Weaving 101

The latest exhibition to open at CHS is a selection of items woven by members of the Handweavers’ Guild of Connecticut entitled Time Warps: Textiles from Today’s Weavers.

Asa Worthington was apprenticed to learn the art and mystery of weaving. Ms 73511
Asa Worthington was apprenticed to learn the art and mystery of weaving. Ms 73511

I decided to go on a hunt in manuscripts to see what we had related to weaving. I found any number of account books in which individuals, both men and women, paid for goods from merchants by weaving cloth. But the real find was an apprenticeship document and directions for setting up a loom.

In 1742 Asa Worthington of Colchester was apprenticed by his father to Isaac Huntington of Norwich to learn the “art, trade or mistery [sic]” of weaving. Asa’s age is not given, but his apprenticeship was to last until he turned twenty-one, and the agreement stipulated how he had to behave during that time: obeying orders, not harming his master, etc. I imagine one can learn weaving today by being an apprentice but not with a legal document that seems as strict as this one.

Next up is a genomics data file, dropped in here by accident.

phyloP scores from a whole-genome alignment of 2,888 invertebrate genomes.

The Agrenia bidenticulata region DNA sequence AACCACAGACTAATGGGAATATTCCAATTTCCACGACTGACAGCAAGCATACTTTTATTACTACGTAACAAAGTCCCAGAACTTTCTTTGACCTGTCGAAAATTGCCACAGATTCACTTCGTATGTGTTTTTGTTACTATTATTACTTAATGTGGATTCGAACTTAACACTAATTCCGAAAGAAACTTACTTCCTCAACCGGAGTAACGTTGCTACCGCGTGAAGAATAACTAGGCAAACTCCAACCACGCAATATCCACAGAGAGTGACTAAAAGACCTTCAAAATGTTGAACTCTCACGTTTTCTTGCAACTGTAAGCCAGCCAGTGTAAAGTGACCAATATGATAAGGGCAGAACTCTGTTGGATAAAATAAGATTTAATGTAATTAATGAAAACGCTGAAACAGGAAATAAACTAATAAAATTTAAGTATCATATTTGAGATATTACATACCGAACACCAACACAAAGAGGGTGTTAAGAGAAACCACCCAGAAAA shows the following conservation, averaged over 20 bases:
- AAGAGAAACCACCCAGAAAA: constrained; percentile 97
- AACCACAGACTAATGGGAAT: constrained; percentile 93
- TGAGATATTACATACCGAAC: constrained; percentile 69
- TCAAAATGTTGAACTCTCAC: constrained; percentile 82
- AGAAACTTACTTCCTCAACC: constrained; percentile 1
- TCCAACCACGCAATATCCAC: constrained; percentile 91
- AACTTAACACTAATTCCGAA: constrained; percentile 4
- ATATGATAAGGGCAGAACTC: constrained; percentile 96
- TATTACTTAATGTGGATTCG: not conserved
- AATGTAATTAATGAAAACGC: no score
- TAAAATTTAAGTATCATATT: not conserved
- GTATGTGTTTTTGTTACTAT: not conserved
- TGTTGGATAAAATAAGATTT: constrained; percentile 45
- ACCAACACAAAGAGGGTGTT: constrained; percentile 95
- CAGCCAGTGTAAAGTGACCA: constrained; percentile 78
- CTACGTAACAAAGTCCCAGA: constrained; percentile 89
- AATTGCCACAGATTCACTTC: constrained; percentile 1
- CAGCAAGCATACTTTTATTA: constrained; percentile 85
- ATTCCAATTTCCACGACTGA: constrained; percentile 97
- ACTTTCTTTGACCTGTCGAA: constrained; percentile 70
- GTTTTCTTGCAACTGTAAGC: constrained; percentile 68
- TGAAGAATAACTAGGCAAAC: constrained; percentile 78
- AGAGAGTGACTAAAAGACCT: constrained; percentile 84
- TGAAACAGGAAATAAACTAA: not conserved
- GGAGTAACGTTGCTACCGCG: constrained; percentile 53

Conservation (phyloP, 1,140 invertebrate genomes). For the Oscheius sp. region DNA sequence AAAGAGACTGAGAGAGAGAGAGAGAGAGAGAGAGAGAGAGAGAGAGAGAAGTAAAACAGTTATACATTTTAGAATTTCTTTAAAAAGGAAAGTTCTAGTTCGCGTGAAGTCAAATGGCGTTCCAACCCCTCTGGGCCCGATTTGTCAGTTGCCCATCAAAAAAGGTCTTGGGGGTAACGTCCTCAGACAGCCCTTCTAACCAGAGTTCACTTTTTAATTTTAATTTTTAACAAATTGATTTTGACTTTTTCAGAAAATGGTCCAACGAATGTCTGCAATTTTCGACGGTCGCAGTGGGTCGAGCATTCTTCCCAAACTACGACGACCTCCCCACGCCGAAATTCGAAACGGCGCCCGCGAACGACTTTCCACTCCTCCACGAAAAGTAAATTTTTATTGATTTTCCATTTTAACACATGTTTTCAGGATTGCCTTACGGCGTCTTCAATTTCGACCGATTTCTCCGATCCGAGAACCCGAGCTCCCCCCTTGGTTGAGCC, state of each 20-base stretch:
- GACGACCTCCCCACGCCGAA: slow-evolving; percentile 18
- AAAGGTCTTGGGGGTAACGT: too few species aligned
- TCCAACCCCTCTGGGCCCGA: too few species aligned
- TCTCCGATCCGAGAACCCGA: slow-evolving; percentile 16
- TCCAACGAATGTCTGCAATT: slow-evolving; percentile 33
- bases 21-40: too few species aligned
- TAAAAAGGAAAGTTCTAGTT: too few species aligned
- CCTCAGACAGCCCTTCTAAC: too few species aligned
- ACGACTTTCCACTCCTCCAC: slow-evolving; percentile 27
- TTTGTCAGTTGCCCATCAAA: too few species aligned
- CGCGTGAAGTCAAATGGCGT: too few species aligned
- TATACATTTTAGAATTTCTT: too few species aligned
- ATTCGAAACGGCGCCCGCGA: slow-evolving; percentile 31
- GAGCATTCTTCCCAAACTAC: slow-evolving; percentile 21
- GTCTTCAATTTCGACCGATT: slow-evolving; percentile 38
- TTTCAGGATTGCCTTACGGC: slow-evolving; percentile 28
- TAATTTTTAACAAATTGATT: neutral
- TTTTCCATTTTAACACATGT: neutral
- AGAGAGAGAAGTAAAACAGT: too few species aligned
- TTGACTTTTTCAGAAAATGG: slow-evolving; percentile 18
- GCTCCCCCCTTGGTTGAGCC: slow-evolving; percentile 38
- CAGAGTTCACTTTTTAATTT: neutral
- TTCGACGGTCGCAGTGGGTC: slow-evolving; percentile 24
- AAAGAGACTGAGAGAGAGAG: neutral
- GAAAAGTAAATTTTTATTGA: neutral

Asa Hungerford's directions for setting up a loom to weave satinette. Ms 37053a

Asa Hungerford’s directions for setting up a loom to weave satinette. Ms 37053a

The other document provides proof, if it is needed, that one had to learn a great deal to be a good weaver. To the uninitiated, the drawings are nearly impossible to decipher. This page has Asa Hungerford‘s directions for setting up a loom to weave satinette, while on the verso is directions for kersey. Some of the terms are vaguely familiar: treadle, cards, harnesses. It is the “code” for how you thread the harnesses to get different patterns where the mystery comes in!

These and other manuscript resources are available for you in our Research Center.

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About Barbara

Barbara Austen is the Archivist at CHS and is responsible for all of the incoming manuscripts, which means she gets to read people's diaries or mail. She has a master's Degree in Library and Information Science and has been working in the museum and historical society world for 30 years.

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